Did you know you can live track surface curvature in augmented reality with Fologram?

Get the example: 2.31_Surface Aruco Tracking_Curvature.gh (13.1 KB)

Learn how to create a digitized version of a curved surface topology with this easy to use computer vision tool in augmented reality with Fologram. If you’re working with curved physical geometries and want to create live digitized versions, or you’re just interested in learning the basics of computer vision in AR, this is a perfect example to get started with.

Doubly curved surfaces are notoriously difficult to accurately fabricate, and documenting the outcomes often relies on complex setups involving point cloud scans. Fologram’s marker tracking tools can be used to visualize surface curvature in AR, and create an accurate digital copy of your surfaces in grasshopper.

The tool tracks a grid of Aruco marker locations in physical space and updates the surface curvature live in augmented reality, with the digital copy of your surface sent straight back to your grasshopper document, where you can check the accuracy against your digital model. The feedback is live and requires no extra equipment other than a HoloLens or mobile device.

Want to learn about other computer vision techniques in augmented reality? Check out our article ‘Have you built a complex brick wall? Use computer vision in AR to check its accuracy with this helpful guide!’ for more digitization techniques.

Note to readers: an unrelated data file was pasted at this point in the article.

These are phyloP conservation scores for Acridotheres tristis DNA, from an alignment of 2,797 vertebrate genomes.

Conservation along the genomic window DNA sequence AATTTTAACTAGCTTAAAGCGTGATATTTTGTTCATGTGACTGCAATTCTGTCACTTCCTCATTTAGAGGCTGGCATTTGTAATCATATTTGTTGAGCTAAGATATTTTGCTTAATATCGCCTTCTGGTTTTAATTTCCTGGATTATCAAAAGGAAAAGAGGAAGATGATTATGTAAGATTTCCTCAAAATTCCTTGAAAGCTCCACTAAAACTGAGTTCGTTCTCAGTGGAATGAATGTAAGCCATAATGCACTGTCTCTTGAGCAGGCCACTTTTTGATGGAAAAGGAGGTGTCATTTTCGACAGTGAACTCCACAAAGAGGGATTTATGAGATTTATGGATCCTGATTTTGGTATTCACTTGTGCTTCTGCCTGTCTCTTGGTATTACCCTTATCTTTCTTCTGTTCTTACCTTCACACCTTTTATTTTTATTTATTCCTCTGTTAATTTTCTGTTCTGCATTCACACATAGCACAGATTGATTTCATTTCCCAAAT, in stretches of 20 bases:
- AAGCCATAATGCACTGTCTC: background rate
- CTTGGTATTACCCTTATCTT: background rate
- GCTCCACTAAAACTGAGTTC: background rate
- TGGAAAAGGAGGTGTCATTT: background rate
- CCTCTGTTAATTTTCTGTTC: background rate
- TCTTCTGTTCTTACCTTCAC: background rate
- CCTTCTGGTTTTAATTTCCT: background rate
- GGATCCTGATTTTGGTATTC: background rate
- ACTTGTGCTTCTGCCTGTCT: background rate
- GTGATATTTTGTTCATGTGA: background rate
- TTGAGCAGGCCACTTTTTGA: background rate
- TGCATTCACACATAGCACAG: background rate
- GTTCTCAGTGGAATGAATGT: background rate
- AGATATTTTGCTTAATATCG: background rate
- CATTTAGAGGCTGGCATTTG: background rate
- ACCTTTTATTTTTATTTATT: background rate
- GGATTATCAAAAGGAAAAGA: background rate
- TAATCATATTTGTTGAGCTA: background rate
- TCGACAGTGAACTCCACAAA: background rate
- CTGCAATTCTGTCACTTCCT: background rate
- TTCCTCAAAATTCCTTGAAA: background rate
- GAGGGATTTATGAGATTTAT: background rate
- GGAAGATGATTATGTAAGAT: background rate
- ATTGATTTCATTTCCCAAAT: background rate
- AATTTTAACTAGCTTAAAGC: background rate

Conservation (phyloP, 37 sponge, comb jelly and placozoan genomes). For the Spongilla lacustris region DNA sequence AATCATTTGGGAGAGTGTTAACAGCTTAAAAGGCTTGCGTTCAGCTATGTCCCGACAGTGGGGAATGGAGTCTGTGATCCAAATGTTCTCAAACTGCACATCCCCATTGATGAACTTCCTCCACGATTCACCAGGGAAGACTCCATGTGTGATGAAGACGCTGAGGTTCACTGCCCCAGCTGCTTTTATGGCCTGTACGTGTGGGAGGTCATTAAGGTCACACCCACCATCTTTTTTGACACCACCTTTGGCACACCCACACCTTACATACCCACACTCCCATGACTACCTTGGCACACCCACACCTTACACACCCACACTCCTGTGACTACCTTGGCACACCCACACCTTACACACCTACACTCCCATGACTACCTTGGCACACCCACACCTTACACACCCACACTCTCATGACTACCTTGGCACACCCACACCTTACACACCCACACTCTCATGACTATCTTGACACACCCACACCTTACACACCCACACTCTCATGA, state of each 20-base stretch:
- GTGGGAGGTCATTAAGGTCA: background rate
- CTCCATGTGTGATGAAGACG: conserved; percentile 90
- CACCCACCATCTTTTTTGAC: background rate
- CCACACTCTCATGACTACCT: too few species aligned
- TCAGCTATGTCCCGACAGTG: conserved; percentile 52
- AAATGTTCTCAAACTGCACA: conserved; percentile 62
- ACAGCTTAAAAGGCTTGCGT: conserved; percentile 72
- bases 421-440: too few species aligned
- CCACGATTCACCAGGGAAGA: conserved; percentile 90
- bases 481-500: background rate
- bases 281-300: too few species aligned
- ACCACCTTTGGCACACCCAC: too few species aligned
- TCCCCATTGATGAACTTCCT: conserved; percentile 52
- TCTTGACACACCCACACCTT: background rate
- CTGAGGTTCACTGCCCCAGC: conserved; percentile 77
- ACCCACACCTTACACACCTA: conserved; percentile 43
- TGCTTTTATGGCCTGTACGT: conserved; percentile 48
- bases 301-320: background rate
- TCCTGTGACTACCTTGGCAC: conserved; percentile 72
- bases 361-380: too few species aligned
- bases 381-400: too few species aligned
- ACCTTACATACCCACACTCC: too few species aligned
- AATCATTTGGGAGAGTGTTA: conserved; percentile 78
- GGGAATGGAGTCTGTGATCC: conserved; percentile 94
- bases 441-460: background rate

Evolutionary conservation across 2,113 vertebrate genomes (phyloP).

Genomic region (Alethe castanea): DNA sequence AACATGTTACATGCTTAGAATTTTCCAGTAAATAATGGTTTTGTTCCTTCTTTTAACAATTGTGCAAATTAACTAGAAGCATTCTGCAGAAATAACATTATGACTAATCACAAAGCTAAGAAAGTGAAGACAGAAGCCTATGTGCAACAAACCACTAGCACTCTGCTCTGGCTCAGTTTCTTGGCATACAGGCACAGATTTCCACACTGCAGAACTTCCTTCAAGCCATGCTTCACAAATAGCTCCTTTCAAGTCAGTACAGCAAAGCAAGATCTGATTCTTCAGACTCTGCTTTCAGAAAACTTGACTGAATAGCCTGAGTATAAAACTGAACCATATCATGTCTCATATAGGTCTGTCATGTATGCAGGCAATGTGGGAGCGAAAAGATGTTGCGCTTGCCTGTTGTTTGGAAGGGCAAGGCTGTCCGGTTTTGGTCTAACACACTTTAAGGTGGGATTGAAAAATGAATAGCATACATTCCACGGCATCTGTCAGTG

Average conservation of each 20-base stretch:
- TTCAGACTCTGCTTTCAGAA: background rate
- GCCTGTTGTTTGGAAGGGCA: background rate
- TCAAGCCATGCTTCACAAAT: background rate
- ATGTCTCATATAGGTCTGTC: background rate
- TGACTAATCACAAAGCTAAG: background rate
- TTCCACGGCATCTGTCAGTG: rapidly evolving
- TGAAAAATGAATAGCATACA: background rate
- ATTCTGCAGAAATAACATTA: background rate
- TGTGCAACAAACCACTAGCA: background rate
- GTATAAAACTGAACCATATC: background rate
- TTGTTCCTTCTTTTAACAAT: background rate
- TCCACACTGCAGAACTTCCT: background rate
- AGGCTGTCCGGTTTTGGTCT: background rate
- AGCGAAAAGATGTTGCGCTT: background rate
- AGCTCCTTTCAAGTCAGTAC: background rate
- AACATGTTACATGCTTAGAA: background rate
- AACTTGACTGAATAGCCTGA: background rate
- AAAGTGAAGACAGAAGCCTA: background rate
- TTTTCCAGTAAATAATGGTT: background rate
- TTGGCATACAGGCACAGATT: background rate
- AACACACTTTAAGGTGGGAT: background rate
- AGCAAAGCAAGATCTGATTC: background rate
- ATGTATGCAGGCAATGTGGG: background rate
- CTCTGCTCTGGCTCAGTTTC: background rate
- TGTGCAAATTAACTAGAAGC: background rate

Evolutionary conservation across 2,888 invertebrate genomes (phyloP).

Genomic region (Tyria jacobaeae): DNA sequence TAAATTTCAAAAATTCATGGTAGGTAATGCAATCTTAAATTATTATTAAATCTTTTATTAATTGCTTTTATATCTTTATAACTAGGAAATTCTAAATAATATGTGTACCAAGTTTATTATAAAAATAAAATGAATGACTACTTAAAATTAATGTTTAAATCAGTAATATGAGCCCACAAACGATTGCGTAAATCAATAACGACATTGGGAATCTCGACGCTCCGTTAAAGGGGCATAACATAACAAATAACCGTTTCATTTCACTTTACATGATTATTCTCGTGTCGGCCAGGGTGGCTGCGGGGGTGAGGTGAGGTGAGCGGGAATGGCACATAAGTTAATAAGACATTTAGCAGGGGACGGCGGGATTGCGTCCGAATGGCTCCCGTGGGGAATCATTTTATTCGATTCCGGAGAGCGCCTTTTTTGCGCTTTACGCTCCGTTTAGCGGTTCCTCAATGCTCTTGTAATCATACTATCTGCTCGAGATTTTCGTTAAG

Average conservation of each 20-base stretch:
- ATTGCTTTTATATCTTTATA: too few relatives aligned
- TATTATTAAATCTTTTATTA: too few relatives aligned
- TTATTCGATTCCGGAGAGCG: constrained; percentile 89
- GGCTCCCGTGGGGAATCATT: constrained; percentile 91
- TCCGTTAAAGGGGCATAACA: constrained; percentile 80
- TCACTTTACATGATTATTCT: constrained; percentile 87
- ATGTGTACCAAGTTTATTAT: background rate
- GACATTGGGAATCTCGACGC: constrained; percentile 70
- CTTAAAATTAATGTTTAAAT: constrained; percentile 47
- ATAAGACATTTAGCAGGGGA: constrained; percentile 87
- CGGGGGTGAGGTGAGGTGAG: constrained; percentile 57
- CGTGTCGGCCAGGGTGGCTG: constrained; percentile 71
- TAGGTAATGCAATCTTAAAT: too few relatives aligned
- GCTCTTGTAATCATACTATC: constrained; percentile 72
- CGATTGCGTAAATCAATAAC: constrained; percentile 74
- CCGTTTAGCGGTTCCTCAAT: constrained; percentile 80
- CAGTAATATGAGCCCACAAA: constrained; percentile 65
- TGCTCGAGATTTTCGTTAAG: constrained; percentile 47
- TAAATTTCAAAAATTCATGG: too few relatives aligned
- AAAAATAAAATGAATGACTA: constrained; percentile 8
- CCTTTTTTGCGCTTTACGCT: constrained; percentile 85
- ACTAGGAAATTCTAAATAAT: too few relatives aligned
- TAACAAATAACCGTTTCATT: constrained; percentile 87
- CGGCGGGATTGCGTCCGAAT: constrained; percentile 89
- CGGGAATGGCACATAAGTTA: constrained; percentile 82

1 Like

When trying to use the example, I keep getting an error in the ‘Surface from Point’ component saying “Surface could not be fitted”. I am not sure how to fix this error but it is preventing the surface curve from showing. I haven’t made any changes to the Grasshopper script yet. Any ideas how to fix this? I attached my set up and rhino view for reference.

Hi @rnaab

The surface from points component is expecting a grid of points as the input. In the example above we used a 4x7 grid of markers printed on a sheet of paper, and then set the U input to the Surface from Points components to 4 to match. You could use the marker grids here Aruco Marker Download (3x4 or 6x8) or make your own one in illustrator etc.

If you’re only going to be manipulating your physical surface in plan (rather than say, twisting it or picking it up and re-orienting it) then an alternative way to digitize it from the aruco marker positions would be to draw vertical lines from each of the detected marker positions and then loft between them.